The goal is to graze a noxious weed called leafy spurge.
“The goats especially will eat up to 90 per cent of their diet in spurge. The sheep more 50 to 60 per cent and once they’re exposed to it, they develop a preference,” Chutter said.
For the past three years from May through September, Chutter has been contracted to work the pasture.
While the sheep and goats won’t kill the noxious weed, a twice over grazing system aims to stop it from going to seed.
“We’re knocking off the seed head in the spring and in the fall,” Chutter said.
“It’s slow. Leafy spurge is hard. It’s not overnight, but it’s working.”
Biological control with leafy spurge beetles have also been used to control the weed in the pasture.
“Leafy spurge is very difficult to control, so you need to look at all the tools and grazing is just one of the tools that can be used,” Chutter said.
“The goal is we can suppress the plant overtime, to the point where spot spraying and smaller scale control is doable.”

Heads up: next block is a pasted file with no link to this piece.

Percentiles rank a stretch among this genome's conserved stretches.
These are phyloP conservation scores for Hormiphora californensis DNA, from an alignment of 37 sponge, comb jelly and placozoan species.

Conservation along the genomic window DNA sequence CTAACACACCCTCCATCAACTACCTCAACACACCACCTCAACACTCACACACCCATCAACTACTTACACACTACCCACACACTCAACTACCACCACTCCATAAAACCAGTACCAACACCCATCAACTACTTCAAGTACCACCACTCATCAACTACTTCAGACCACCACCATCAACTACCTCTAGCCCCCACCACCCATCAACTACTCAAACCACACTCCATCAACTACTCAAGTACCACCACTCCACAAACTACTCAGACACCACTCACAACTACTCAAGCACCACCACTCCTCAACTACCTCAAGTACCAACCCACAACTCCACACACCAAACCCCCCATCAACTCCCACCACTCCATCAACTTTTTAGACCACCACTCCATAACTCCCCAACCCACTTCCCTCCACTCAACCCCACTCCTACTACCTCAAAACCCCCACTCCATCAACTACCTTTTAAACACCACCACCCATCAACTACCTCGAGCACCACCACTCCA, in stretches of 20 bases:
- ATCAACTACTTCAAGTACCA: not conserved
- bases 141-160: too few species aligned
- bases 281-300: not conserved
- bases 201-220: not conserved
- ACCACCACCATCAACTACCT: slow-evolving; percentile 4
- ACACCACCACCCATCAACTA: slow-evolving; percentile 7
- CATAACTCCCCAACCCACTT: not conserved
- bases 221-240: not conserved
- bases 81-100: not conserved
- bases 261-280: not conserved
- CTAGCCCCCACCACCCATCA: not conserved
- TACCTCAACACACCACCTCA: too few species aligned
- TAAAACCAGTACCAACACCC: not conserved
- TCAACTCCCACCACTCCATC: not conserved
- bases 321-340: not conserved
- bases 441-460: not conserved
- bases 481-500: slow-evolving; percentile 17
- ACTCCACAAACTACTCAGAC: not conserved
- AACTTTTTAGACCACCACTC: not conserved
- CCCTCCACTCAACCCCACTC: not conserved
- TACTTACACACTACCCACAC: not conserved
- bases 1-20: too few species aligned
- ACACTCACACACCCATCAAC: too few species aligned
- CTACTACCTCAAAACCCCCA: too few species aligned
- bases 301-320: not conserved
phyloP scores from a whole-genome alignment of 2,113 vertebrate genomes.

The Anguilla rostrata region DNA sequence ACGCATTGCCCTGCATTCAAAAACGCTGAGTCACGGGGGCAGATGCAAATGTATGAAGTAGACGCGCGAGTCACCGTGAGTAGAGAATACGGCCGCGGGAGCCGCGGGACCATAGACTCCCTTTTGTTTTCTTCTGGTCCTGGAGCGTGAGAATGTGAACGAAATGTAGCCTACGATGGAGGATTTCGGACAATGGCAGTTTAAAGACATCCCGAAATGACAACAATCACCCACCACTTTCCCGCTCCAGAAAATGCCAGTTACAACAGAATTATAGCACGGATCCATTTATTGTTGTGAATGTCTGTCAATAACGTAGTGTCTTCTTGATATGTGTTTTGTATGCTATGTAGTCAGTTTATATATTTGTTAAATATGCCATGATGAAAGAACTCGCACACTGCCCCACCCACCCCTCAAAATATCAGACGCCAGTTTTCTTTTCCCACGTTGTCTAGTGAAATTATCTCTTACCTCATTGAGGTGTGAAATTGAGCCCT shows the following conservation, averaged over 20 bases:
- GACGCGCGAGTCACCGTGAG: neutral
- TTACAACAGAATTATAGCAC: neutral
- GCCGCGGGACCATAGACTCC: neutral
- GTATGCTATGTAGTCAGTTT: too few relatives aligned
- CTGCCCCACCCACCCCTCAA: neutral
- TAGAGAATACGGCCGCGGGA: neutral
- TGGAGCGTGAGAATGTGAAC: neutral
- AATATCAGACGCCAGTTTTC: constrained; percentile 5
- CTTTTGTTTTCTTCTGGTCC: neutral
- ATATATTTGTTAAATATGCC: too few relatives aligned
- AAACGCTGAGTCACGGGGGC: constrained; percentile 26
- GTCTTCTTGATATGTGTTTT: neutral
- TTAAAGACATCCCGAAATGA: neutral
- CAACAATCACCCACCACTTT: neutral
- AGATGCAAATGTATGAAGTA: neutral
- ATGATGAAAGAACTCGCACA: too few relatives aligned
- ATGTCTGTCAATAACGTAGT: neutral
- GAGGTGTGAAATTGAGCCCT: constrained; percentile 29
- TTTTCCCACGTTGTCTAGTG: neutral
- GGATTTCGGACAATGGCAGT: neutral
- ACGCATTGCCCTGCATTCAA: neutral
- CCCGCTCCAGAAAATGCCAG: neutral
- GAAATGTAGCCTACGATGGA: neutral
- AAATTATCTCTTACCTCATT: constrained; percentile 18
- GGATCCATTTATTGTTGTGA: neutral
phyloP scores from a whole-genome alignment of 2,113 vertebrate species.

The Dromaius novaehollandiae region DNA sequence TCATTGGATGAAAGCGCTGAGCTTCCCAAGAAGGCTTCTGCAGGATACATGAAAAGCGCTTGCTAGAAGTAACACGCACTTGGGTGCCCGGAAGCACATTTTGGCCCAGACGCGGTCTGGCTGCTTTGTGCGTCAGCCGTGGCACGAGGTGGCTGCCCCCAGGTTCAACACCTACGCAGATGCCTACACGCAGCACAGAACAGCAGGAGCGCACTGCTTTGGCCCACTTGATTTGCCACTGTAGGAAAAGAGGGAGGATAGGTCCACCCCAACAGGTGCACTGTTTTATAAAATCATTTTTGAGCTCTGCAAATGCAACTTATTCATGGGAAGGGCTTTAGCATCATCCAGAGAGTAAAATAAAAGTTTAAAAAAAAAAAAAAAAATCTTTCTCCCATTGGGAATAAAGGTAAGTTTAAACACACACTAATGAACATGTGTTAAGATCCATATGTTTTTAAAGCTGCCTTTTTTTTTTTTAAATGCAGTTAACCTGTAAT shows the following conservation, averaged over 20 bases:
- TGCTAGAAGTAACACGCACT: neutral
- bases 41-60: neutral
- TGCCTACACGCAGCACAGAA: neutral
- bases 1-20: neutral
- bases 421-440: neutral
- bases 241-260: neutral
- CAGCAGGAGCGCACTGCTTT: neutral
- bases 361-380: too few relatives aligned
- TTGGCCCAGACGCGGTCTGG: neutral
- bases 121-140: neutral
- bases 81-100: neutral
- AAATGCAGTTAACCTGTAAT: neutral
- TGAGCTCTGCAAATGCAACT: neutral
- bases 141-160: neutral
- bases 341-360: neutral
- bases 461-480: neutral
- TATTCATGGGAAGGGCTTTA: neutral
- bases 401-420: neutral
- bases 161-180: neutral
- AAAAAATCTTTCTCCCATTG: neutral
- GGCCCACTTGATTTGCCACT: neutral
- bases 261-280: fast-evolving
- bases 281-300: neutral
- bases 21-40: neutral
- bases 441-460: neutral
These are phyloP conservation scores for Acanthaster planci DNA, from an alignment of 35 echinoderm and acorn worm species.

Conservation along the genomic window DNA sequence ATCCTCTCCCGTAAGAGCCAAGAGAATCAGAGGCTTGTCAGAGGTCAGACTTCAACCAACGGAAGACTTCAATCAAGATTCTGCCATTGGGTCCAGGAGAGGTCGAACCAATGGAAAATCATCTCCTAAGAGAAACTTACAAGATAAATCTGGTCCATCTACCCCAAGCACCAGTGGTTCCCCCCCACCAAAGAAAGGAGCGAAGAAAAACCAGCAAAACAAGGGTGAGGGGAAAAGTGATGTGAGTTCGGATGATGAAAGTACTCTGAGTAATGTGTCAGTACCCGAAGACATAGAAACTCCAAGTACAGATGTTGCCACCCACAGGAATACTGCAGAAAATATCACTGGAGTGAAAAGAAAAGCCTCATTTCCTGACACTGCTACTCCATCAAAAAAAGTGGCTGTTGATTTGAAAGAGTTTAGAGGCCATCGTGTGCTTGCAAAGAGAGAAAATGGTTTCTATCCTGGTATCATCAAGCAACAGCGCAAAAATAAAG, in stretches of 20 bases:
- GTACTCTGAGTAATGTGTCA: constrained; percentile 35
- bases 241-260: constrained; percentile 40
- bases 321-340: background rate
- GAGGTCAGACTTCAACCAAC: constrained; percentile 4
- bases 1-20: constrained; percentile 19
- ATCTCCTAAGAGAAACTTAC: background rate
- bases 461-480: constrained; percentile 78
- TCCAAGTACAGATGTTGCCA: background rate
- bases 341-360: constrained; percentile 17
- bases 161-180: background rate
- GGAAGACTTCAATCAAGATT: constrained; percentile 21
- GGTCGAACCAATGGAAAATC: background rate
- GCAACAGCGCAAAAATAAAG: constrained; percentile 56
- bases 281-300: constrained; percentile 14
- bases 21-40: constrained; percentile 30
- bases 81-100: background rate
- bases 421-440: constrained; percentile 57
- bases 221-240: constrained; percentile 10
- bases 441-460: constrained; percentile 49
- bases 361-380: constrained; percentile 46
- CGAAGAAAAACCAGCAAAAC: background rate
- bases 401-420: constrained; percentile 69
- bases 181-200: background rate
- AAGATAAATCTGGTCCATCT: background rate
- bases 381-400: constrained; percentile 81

Since April under the Farm Stewardship Program, Saskatchewan producers can access funding for targeted grazing projects to control specific large-scale noxious weed infestations. The funding is ideal when herbicide application is not environmentally feasible or practical.
“An integrated approach to weed control, could be needed because these are aggressive, persistent weeds,” said Sarah Sommerfeld, an agri-environmental specialist with the ministry of agriculture.
“If an infestation is large in size, and we define large as greater than five hectares or 12 acres, herbicide treatment may not be economically viable,” Sommerfeld said.
For targeted small ruminant grazing, a producer can receive 50 per cent eligible costs up to $40,000 per project per year on noxious weeds, if first approved. This includes leafy spurge, common burdock, Canada thistle, Russian knapweed, common tansy, and absinthe.
There is also insect biological control funding on noxious weeds, for 50 per cent of eligible costs a maximum of $5,000.